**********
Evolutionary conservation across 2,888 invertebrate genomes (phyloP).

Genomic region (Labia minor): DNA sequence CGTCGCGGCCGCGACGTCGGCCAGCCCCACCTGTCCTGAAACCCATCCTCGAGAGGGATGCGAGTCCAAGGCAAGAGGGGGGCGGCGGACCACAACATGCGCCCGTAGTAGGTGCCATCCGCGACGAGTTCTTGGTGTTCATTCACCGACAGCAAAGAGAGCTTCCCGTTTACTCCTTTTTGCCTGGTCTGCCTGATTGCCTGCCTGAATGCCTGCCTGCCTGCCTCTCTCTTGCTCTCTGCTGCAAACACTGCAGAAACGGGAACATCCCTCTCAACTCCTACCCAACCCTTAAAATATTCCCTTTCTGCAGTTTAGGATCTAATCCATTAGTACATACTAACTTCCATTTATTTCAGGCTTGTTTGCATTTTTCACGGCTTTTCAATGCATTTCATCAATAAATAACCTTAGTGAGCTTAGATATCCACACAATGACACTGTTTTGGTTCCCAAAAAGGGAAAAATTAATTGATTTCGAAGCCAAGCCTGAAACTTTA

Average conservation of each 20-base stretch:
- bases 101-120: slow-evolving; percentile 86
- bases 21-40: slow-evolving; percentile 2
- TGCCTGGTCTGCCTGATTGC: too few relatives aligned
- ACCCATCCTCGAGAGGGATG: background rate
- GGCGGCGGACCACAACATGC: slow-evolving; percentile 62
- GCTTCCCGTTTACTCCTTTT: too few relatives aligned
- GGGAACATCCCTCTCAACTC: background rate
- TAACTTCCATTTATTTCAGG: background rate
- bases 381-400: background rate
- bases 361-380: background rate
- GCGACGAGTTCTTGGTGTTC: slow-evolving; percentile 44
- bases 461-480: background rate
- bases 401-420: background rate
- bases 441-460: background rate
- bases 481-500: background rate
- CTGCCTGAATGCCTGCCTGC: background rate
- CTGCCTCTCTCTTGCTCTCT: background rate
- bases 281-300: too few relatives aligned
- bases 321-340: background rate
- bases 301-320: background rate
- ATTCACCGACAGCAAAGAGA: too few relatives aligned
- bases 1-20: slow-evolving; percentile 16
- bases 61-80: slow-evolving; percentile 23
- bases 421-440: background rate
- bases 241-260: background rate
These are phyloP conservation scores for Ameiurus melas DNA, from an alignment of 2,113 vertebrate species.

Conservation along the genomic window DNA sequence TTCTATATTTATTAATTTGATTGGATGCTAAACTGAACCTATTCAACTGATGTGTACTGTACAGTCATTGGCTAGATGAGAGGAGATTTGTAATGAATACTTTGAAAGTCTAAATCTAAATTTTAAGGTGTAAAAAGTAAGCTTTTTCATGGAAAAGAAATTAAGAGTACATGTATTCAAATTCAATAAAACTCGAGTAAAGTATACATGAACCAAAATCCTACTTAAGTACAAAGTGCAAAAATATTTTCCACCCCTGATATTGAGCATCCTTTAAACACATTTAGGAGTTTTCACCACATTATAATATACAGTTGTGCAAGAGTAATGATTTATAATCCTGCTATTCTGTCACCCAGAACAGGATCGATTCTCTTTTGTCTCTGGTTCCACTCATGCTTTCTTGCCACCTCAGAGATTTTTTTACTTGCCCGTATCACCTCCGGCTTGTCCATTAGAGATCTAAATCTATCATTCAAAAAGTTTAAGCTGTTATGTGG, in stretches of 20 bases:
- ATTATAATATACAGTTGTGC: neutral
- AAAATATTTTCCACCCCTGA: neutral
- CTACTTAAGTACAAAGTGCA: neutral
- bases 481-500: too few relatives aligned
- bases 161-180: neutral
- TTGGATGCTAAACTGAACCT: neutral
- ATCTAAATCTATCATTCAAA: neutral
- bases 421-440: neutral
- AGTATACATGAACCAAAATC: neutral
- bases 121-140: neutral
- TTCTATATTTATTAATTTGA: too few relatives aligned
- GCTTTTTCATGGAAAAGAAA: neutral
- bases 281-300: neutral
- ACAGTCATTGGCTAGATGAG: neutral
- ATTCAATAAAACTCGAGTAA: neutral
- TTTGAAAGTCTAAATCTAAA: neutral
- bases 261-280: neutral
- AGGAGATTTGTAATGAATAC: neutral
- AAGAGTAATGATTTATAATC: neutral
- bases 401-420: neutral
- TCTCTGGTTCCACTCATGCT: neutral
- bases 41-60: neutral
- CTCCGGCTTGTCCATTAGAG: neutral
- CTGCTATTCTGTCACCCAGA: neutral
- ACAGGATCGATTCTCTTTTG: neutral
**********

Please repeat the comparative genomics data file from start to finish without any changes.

Evolutionary conservation across 2,888 invertebrate genomes (phyloP).

Genomic region (Labia minor): DNA sequence CGTCGCGGCCGCGACGTCGGCCAGCCCCACCTGTCCTGAAACCCATCCTCGAGAGGGATGCGAGTCCAAGGCAAGAGGGGGGCGGCGGACCACAACATGCGCCCGTAGTAGGTGCCATCCGCGACGAGTTCTTGGTGTTCATTCACCGACAGCAAAGAGAGCTTCCCGTTTACTCCTTTTTGCCTGGTCTGCCTGATTGCCTGCCTGAATGCCTGCCTGCCTGCCTCTCTCTTGCTCTCTGCTGCAAACACTGCAGAAACGGGAACATCCCTCTCAACTCCTACCCAACCCTTAAAATATTCCCTTTCTGCAGTTTAGGATCTAATCCATTAGTACATACTAACTTCCATTTATTTCAGGCTTGTTTGCATTTTTCACGGCTTTTCAATGCATTTCATCAATAAATAACCTTAGTGAGCTTAGATATCCACACAATGACACTGTTTTGGTTCCCAAAAAGGGAAAAATTAATTGATTTCGAAGCCAAGCCTGAAACTTTA

Average conservation of each 20-base stretch:
- bases 101-120: slow-evolving; percentile 86
- bases 21-40: slow-evolving; percentile 2
- TGCCTGGTCTGCCTGATTGC: too few relatives aligned
- ACCCATCCTCGAGAGGGATG: background rate
- GGCGGCGGACCACAACATGC: slow-evolving; percentile 62
- GCTTCCCGTTTACTCCTTTT: too few relatives aligned
- GGGAACATCCCTCTCAACTC: background rate
- TAACTTCCATTTATTTCAGG: background rate
- bases 381-400: background rate
- bases 361-380: background rate
- GCGACGAGTTCTTGGTGTTC: slow-evolving; percentile 44
- bases 461-480: background rate
- bases 401-420: background rate
- bases 441-460: background rate
- bases 481-500: background rate
- CTGCCTGAATGCCTGCCTGC: background rate
- CTGCCTCTCTCTTGCTCTCT: background rate
- bases 281-300: too few relatives aligned
- bases 321-340: background rate
- bases 301-320: background rate
- ATTCACCGACAGCAAAGAGA: too few relatives aligned
- bases 1-20: slow-evolving; percentile 16
- bases 61-80: slow-evolving; percentile 23
- bases 421-440: background rate
- bases 241-260: background rate
These are phyloP conservation scores for Ameiurus melas DNA, from an alignment of 2,113 vertebrate species.

Conservation along the genomic window DNA sequence TTCTATATTTATTAATTTGATTGGATGCTAAACTGAACCTATTCAACTGATGTGTACTGTACAGTCATTGGCTAGATGAGAGGAGATTTGTAATGAATACTTTGAAAGTCTAAATCTAAATTTTAAGGTGTAAAAAGTAAGCTTTTTCATGGAAAAGAAATTAAGAGTACATGTATTCAAATTCAATAAAACTCGAGTAAAGTATACATGAACCAAAATCCTACTTAAGTACAAAGTGCAAAAATATTTTCCACCCCTGATATTGAGCATCCTTTAAACACATTTAGGAGTTTTCACCACATTATAATATACAGTTGTGCAAGAGTAATGATTTATAATCCTGCTATTCTGTCACCCAGAACAGGATCGATTCTCTTTTGTCTCTGGTTCCACTCATGCTTTCTTGCCACCTCAGAGATTTTTTTACTTGCCCGTATCACCTCCGGCTTGTCCATTAGAGATCTAAATCTATCATTCAAAAAGTTTAAGCTGTTATGTGG, in stretches of 20 bases:
- ATTATAATATACAGTTGTGC: neutral
- AAAATATTTTCCACCCCTGA: neutral
- CTACTTAAGTACAAAGTGCA: neutral
- bases 481-500: too few relatives aligned
- bases 161-180: neutral
- TTGGATGCTAAACTGAACCT: neutral
- ATCTAAATCTATCATTCAAA: neutral
- bases 421-440: neutral
- AGTATACATGAACCAAAATC: neutral
- bases 121-140: neutral
- TTCTATATTTATTAATTTGA: too few relatives aligned
- GCTTTTTCATGGAAAAGAAA: neutral
- bases 281-300: neutral
- ACAGTCATTGGCTAGATGAG: neutral
- ATTCAATAAAACTCGAGTAA: neutral
- TTTGAAAGTCTAAATCTAAA: neutral
- bases 261-280: neutral
- AGGAGATTTGTAATGAATAC: neutral
- AAGAGTAATGATTTATAATC: neutral
- bases 401-420: neutral
- TCTCTGGTTCCACTCATGCT: neutral
- bases 41-60: neutral
- CTCCGGCTTGTCCATTAGAG: neutral
- CTGCTATTCTGTCACCCAGA: neutral
- ACAGGATCGATTCTCTTTTG: neutral